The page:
THE defeats of Pope in Virginia, followed by the invasion of Maryland, had reawakened the aggressive ardor of the Confederates in the West.
Believing that Baltimore, Washington and Philadelphia were already in the power of Lee, both soldiers and officers in Bragg's army dreamed in their turn of the conquest of Cincinnati and Louisville, the deliverance of Nashville, Memphis, and even of New Orleans.
The secessionists, who were numerous inright wing and defeated it, but failed in his efforts against the Federal centre.
The retreat of the Confederates, which only ended at Chattanooga, was for them a disappointment all the more bitter, because it coincided with the abandonment of Maryland by Lee, as Bragg's march had coincided with the aggressive campaign of the army of Virginia.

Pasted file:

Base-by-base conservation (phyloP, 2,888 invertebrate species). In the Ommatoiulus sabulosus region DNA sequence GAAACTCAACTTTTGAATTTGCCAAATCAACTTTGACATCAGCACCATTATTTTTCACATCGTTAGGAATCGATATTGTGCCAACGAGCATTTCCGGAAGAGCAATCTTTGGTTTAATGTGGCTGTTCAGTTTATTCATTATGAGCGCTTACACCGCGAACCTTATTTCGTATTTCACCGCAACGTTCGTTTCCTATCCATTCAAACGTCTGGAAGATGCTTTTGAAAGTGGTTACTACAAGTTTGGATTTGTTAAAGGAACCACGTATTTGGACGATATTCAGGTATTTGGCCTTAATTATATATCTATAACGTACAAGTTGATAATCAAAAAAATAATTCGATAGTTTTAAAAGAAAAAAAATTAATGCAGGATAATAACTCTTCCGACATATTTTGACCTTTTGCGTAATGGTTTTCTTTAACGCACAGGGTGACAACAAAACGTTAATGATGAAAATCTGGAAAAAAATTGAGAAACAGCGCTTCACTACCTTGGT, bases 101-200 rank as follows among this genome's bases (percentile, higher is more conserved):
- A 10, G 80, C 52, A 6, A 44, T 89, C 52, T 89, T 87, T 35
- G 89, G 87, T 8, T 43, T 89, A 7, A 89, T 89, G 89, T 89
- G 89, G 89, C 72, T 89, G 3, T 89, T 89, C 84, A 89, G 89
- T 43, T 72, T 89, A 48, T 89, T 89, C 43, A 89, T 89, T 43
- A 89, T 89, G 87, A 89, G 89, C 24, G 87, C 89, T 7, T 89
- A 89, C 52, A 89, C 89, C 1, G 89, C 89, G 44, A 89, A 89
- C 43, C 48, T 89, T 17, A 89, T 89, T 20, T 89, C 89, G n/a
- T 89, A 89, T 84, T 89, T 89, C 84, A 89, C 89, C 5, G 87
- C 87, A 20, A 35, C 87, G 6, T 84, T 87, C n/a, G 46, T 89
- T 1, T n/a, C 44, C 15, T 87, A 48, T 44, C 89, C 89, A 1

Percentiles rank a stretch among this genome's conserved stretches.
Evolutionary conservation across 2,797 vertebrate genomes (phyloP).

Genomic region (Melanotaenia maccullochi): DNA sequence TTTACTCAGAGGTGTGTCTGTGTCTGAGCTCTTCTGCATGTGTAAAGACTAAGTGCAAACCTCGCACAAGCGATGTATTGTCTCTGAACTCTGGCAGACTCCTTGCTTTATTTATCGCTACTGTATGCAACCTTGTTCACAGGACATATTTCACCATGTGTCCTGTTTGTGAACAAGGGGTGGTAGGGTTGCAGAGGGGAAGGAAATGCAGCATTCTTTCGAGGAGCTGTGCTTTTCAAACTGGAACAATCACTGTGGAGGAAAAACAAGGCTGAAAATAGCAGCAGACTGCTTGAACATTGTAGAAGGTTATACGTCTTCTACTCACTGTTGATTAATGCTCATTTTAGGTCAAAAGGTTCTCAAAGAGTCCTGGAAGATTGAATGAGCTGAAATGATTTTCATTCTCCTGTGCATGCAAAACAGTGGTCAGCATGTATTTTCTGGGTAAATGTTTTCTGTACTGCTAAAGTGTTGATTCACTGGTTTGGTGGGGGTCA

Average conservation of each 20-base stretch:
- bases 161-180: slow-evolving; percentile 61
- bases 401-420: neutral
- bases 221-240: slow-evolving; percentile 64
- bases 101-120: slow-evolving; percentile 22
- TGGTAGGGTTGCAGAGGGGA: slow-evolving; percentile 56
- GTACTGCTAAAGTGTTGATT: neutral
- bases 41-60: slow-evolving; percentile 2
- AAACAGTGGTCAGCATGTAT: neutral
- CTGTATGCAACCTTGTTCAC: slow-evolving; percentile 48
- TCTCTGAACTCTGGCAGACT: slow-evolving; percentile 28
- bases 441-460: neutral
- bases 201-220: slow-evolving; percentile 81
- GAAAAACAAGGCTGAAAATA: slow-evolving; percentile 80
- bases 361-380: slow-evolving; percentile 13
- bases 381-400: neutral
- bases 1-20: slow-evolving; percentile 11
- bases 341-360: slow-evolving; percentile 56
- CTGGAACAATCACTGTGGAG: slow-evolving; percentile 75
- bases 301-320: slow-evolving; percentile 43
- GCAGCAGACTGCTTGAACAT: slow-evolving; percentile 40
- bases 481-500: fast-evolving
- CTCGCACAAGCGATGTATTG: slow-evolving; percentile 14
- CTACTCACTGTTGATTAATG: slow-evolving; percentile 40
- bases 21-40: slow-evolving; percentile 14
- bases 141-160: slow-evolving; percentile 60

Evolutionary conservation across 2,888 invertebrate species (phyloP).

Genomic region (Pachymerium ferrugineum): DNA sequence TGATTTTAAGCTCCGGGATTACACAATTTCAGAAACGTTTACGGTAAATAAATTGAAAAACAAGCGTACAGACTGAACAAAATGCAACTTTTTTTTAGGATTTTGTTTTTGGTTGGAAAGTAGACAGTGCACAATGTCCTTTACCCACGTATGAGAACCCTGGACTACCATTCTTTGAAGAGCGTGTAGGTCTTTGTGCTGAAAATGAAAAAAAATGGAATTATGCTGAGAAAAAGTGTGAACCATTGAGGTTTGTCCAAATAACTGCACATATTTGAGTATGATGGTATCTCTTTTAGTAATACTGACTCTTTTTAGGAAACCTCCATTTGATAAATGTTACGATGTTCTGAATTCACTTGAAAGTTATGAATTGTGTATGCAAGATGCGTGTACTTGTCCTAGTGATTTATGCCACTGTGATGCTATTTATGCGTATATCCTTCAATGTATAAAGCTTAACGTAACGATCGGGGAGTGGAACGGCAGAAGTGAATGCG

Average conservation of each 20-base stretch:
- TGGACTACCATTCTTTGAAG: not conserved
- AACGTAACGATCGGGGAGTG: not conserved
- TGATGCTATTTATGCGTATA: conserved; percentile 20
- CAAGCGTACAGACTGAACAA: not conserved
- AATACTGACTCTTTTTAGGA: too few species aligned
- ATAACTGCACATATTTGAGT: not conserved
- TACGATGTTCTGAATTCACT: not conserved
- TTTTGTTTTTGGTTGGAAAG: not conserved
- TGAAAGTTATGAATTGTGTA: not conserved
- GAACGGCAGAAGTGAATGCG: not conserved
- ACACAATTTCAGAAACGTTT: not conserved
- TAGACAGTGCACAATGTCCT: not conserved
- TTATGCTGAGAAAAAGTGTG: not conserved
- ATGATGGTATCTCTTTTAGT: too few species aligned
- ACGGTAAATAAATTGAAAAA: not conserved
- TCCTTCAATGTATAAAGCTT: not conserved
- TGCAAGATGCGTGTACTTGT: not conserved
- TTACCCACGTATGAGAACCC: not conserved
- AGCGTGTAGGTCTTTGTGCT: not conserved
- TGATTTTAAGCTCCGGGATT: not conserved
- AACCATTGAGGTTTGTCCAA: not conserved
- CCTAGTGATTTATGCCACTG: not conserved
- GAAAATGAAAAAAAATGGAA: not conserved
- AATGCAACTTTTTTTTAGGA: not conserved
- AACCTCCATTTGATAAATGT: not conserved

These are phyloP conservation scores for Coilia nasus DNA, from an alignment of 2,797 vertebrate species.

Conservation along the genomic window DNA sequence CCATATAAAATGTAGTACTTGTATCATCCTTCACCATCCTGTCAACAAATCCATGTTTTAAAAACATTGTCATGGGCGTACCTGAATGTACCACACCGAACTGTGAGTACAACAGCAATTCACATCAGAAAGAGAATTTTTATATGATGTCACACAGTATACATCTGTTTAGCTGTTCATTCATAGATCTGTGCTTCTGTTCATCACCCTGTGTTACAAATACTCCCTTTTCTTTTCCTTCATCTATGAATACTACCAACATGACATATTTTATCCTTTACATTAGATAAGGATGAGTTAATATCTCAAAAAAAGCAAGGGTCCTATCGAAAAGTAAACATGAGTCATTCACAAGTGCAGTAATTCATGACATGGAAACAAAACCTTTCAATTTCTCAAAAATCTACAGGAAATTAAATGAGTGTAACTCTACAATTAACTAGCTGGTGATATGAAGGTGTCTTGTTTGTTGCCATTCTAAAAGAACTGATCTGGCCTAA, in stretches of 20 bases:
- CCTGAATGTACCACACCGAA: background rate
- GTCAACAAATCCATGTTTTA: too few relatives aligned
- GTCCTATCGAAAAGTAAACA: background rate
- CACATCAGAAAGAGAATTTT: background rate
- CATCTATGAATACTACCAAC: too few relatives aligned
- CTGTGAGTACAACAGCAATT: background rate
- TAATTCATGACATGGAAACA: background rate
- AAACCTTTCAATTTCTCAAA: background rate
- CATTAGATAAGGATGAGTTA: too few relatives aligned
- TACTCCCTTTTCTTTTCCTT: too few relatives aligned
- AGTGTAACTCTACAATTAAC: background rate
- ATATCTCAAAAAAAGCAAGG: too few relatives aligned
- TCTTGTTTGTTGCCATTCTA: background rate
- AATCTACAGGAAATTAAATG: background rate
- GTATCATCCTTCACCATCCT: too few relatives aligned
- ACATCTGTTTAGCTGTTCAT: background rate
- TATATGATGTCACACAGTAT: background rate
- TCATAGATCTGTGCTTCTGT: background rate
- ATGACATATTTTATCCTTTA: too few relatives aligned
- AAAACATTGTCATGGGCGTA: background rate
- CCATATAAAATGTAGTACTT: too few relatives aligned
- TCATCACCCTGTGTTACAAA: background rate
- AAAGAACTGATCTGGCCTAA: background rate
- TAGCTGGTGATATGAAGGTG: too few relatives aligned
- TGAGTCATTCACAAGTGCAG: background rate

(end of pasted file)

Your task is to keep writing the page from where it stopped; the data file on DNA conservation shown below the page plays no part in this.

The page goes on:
The combat at Richmond in Kentucky took place on the same day that the battle of Manassas was fought.
On leaving Kentucky the Confederates charged the
To the works mentioned at the end of the first volume as having been particularly consulted by the author it is proper to add the following for the second volume:
Campaigns in Virginia and Maryland, by Colonel Chesney, London, 1863 and 1865, 2 vols.; War Pictures of the South, by Estvan, London, 1863, 2 vols.; A Rebel War-clerk's Diary, by Jones, Philadelphia, 1866, 2 vols.; Memoirs of the Confederate War, by Heros Von Borcke, London, 1866, 2 vols.; Medical Recollections of the Army of the Potomac, by Chief Surgeon Letterman, New York, 1866, 1 vol.; Four Years of Fighting, by Coffin, Boston, 1866, 1 vol.; Partisan Life with Mosby, by Scott, London, 1867, 1 vol.; General Burnside and the Ninth Army Corps, by Woodbury, Providence, 1867, 1 vol.; Three Years in the Sixth Corps, by Stevens, 2d edition, New York, 1870, 1 vol.; General Lee, by Edward Lee-Childe, Paris, 1874, 1 vol.; Narrative of Military Operations, by General J. E. Johnston, New York, 1874, 1 vo